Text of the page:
Part 1 - The Bare Minimum
Other than quitting a pack-a-day smoking habit, quitting a sedentary lifestyle is the single most effective thing you can do to improve your health. That statement is not opinion, it is scientifically supported fact. There is no other health intervention of any sort that has such strong evidence in reducing all-risk mortality and improving quality of life as daily exercise. It has proven benefit in preventing cancer, cardiovascular disease, mental illness and almost any other medical condition you can think of. It is safe in overdose and has a lower side-effect profile than any medication we know of.
So what dose do we need?
Well it depends a bit on which area of our health we are trying to improve but it appears that, almost without exception, the more, the better. (There is occasionally some debate at the very extreme high end but I’ll leave that for another day). Although any extra bit of exercise will help to improve your health, above a certain minimum amount there is a gradually diminishing return on investment. Looked at another way, the less you do, the more hazardous it is but as you reach complete sedentary levels the risks escalate extraordinarily. Research shows that the critical number is around 22 minutes of activity daily. We should all be aiming to get a lot more than that but if you get less than 22 minutes daily the risks are akin to other extremely hazardous practices like smoking a packet a day, drinking a carton a night, or having an illicit drug habit.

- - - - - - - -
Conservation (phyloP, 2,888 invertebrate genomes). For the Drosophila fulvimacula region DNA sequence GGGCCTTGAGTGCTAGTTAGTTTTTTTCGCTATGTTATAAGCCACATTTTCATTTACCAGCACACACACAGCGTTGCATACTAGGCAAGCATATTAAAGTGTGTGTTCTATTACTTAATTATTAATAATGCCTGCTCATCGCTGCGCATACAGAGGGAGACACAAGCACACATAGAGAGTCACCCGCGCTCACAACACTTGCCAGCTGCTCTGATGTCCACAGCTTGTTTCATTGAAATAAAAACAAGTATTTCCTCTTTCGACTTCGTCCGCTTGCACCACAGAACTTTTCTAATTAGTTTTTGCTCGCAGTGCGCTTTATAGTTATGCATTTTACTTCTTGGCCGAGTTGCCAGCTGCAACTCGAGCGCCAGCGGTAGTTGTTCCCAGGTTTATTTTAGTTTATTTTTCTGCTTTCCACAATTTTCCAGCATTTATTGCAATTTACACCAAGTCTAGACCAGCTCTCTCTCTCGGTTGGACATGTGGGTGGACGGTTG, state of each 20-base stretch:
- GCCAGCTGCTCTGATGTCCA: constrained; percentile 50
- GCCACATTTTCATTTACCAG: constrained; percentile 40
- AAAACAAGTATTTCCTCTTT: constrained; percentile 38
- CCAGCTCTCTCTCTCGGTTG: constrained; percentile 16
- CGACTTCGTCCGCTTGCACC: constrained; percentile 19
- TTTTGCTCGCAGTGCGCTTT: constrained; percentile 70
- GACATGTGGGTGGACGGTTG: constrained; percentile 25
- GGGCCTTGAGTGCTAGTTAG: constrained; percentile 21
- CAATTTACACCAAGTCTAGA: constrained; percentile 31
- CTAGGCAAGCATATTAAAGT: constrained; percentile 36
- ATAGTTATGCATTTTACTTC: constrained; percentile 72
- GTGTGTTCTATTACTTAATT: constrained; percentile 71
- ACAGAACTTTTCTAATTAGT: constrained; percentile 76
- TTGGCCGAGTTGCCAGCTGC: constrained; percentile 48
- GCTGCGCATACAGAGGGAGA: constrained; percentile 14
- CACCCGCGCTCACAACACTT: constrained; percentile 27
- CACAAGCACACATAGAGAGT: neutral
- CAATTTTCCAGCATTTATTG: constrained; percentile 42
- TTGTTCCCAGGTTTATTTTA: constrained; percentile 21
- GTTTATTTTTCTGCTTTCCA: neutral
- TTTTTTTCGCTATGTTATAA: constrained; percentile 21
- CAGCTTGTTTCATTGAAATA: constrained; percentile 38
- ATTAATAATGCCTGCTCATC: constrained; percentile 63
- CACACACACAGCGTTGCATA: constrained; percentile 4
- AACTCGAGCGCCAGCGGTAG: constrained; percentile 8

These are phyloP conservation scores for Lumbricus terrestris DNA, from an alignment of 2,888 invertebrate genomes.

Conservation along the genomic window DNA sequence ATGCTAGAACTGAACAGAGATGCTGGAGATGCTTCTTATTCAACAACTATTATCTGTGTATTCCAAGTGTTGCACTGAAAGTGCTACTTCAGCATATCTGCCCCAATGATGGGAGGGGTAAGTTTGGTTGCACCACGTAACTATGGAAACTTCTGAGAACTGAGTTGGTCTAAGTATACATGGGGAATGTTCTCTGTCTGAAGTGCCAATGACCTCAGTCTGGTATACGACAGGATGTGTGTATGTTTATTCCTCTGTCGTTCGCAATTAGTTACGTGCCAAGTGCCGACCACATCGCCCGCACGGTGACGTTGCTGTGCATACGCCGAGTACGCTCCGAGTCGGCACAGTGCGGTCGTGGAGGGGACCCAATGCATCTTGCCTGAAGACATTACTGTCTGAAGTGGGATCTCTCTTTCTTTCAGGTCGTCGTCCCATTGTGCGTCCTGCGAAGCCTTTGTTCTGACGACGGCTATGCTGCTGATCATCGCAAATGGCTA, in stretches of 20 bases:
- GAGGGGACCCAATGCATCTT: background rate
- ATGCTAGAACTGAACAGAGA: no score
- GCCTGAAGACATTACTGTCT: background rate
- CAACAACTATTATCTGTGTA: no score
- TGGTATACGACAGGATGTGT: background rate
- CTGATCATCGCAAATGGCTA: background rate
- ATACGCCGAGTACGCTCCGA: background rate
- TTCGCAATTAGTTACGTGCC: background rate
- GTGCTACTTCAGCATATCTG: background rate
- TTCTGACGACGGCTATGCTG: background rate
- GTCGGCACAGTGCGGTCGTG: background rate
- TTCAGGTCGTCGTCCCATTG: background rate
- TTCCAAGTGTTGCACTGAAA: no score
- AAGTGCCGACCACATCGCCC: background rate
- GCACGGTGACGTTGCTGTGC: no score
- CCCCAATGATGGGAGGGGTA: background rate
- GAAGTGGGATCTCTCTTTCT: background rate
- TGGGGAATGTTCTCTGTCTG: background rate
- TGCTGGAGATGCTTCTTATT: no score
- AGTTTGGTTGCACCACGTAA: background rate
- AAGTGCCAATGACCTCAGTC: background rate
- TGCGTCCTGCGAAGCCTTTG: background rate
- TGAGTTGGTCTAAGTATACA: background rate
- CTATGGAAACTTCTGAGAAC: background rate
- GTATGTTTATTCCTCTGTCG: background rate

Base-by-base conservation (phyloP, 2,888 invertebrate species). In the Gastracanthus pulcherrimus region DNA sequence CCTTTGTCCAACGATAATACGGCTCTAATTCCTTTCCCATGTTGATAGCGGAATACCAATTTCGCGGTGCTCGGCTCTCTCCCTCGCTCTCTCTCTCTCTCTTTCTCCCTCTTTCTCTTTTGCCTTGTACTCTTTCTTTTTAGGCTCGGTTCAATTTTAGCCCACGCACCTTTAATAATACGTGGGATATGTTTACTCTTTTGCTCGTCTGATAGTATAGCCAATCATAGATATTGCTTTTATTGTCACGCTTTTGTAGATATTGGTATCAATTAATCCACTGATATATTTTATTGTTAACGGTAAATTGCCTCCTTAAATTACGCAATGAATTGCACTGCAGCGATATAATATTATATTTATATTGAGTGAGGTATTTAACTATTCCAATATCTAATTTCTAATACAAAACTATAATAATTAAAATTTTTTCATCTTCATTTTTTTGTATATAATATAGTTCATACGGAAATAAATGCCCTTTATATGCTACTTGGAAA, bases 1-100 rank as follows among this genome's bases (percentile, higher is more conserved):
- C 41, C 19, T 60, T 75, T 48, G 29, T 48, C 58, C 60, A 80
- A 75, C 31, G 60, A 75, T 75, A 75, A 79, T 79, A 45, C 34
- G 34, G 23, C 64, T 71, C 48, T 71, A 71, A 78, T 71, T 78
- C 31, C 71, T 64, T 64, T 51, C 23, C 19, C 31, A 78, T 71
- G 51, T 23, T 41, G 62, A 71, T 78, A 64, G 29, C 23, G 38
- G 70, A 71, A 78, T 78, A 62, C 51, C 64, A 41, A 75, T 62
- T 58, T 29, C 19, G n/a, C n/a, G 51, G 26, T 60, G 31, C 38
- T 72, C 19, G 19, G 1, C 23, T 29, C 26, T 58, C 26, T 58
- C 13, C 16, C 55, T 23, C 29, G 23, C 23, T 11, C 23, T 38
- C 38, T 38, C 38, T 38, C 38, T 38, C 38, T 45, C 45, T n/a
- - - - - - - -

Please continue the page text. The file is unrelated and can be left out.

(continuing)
There is a lot of conversation around ‘one-percenters’: butter or margarine? Do food additives cause cancer? Is high intensity interval training better than long and slow aerobic? There are answers to these which I hope to cover in later blogs but they really are ‘one percenters’ compared with daily activity.
So, what type of exercise should we do?
If we look at exercise as a form of medicine, we should see it as a class of medication rather than a single pill. To target specific medical conditions, the type of exercise and the dose can be prescribed per individual need because different types of exercise will affect areas of your health differently (again, an interesting area for a later blog). But if we are currently focusing on bare minimums and avoiding the extreme risks of being sedentary then the answer is quite simply: ANYTHING. Anything that you can sustain daily. Anything that you enjoy. Anything you can keep doing without getting injured. Anything that connects you with other people is a bonus.
So, if you are not getting a minimum of 22 minutes of exercise daily, don’t engage in conversations about what type of exercise is best or whether sugars or fats are more evil. Pick the low hanging fruit first – do something, anything for at least 22 minutes a day. Once you’ve nailed that, you’re not done. You’ve just achieved the equivalent to quitting smoking. That’s your baseline and you’re ready to start.
Like my facebook page:
Click Here to keep an eye out for part 2;